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Effects of the El Nino on Palm Oil Production

A commentary written by Chu Sin Yen


Effects of the El Nino on Palm Oil Production

The El Nino weather effect, a prolonged warming of the Pacific Ocean sea-surface temperature, occurs when the Ocean Nino Index (ONI) rises above the 0.5 threshold for 5 consecutive months. The ONI is the de-facto standard to measure deviations from normal sea-surface temperatures. A strong El Nino effect will bring severe dry spell especially to Southeast Asian countries, although the impact may not be immediately seen on palm oil production. Indonesia, Malaysia and Thailand are the three largest palm oil producing countries in Southeast Asia with a combined output of 90% of the world’s total palm oil production.

When Indian Ocean Dipole Meets El Nino

The Indian Ocean Dipole (IOD) also known as the Indian Nino, is an irregular oscillation of sea-surface temperatures and rainfall across the western Indian Ocean. During positive occurrence of IOD, eastern areas of Africa will receive heavy rainfall while the Indonesian archipelago and Australia will experience drought. A negative occurrence of the IOD does the opposite. When these IOD occurrences happen at the same time as El Nino, the El Nino effect could be further strengthened, creating a double trouble scenario.

Indian Ocean Dipole (IOD) vs. El-Nino.

Malaysia’s El Nino Forecast

In Malaysia, the El Nino is forecast to occur between June to August of this year and likely to last up until next year although more prominent in Sabah, the northern areas of Sarawak and the east of Peninsular Malaysia. However, the strength of the El Nino effect will not be known.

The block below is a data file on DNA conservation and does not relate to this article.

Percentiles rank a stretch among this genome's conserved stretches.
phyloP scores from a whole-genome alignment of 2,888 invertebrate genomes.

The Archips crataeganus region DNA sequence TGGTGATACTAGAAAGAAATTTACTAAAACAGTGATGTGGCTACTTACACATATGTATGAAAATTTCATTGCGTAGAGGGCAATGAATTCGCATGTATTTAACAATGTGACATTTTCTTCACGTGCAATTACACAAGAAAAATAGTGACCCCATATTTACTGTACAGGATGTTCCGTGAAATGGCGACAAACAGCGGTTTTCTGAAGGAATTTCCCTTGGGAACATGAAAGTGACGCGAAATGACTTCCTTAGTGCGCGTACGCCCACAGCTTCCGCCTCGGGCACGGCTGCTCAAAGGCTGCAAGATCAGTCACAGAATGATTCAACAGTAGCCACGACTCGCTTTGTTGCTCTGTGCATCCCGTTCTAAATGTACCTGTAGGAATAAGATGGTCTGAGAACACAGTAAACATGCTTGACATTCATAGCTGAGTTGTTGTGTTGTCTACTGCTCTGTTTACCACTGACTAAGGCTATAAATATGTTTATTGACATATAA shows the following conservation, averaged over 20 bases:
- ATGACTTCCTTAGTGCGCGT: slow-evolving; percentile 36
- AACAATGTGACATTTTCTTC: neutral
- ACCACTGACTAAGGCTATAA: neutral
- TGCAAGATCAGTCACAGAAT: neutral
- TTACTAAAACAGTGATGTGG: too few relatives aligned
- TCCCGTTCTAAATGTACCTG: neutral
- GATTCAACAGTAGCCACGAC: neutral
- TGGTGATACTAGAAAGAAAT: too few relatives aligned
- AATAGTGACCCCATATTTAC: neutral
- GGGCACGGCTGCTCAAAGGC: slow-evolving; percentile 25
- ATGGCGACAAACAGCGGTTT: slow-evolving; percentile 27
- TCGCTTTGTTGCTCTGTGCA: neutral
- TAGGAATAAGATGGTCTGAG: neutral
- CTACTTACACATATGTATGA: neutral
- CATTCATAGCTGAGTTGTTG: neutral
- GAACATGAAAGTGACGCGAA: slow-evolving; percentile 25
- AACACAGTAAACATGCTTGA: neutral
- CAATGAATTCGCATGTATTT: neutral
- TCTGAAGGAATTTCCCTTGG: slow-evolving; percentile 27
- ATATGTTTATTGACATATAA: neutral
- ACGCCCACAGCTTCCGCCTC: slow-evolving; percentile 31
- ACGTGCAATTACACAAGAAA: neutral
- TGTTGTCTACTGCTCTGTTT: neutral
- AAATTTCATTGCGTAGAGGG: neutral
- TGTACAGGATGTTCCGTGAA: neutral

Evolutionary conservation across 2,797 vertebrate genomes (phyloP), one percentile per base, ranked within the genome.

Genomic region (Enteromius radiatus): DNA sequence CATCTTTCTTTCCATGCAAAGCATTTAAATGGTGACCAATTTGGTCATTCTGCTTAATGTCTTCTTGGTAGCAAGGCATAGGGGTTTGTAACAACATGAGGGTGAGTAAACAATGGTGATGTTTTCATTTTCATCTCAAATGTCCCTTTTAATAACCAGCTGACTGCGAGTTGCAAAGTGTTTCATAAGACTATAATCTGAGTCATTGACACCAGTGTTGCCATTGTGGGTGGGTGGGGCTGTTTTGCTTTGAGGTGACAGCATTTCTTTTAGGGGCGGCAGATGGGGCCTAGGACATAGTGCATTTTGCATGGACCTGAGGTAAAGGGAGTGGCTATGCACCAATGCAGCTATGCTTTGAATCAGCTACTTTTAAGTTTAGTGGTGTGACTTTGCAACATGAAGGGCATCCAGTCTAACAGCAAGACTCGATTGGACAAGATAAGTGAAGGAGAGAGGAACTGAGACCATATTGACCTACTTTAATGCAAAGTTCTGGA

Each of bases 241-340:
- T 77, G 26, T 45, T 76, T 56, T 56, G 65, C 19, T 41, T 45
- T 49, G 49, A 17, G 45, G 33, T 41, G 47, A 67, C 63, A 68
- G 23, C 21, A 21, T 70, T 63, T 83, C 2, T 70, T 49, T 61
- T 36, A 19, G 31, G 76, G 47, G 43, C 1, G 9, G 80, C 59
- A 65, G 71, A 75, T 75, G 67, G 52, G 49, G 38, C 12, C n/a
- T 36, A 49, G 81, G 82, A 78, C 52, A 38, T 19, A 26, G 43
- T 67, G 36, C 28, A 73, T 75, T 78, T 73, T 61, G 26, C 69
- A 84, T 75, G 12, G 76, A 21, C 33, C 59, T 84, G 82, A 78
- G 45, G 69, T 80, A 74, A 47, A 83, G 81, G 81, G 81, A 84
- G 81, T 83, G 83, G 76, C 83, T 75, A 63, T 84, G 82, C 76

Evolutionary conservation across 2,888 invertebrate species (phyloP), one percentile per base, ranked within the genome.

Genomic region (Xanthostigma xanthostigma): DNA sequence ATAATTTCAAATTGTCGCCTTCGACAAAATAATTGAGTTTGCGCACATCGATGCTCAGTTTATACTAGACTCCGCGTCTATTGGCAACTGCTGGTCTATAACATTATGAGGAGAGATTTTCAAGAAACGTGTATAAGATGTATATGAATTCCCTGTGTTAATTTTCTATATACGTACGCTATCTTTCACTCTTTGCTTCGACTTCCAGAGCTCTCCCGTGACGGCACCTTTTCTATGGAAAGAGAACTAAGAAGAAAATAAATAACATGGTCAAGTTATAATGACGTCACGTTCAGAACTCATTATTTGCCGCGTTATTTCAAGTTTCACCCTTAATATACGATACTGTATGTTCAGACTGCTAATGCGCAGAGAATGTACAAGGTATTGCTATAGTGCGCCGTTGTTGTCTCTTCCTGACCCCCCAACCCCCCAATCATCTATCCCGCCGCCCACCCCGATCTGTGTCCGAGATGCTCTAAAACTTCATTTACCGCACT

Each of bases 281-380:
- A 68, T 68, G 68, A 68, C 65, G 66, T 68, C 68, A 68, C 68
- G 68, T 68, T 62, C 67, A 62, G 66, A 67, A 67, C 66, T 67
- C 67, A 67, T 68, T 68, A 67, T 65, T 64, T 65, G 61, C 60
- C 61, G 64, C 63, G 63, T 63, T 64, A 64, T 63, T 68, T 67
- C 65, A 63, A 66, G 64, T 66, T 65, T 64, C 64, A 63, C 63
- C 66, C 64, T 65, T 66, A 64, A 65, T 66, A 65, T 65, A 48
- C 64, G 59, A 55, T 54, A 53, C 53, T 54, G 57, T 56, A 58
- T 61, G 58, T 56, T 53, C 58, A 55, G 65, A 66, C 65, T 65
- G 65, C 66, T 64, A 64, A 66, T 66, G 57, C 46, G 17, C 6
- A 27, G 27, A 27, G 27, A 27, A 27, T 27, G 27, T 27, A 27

Malaysia El-Nino forecast June-August 2014.

Effects of El Nino on Palm Oil Production in Malaysia

  • Malaysia contributes 33% of the world’s palm oil production.
  • Planting area growth slowing down in the past few years due to land constraint.
  • Palm trees are mostly ageing; may need replanting to boost supply.
  • Palm oil production from January to May, 2014 up 7.4% compared to the same period in 2013.
  • The pressure remains and is expected to continue to build up going into Q3 of 201.
  • Palm oil prices need to be more competitive to maintain market share.

Effects of El Nino on Palm Oil Production in Indonesia

  • Indonesia contributes 54% of the world’s palm oil production.
  • Planting area growth increasing every year.
  • Palm trees are mostly young and immature; may drive up supply and production of palm oil.
  • Palm oil prices may decline due to rapid supply and production.

Global Palm Oil Production.

Effects of Prolonged Wet and Dry Conditions on Palm Oil Production.

El-Nino Effects

In conclusion, a prolonged El Nino effect on palm oil production may not be immediate with impact on price and supply likely to occur about six months later. However, severe El Nino weather phenomenon is more likely to cause palm oil prices to climb as nearby supplies tighten. In competing vegetable oil markets, supply shock is also likely to affect soybean and corn planted in Argentina due to El Nino-related flooding.

This post is contributed by Chu Sin Yen / Oriental Pacific Futures.

Chu joins Oriental Pacific Futures in the role of Quantitative Analyst. A travel and cycling enthusiast at heart, Chu currently pursues postgraduate studies in Mathematical Science at the Universiti Tunku Abdul Rahman (UTAR) where she was also a Research Assistant from 2011 to 2013.
 

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DISCLAIMER: This post is written for general information only. The author, publisher and/or any third party involved in the distribution of this work assume no legal responsibilities and shall have no liability whatsoever for any direct or consequential losses, costs or expenses arising from the use of the information contained herein.

 






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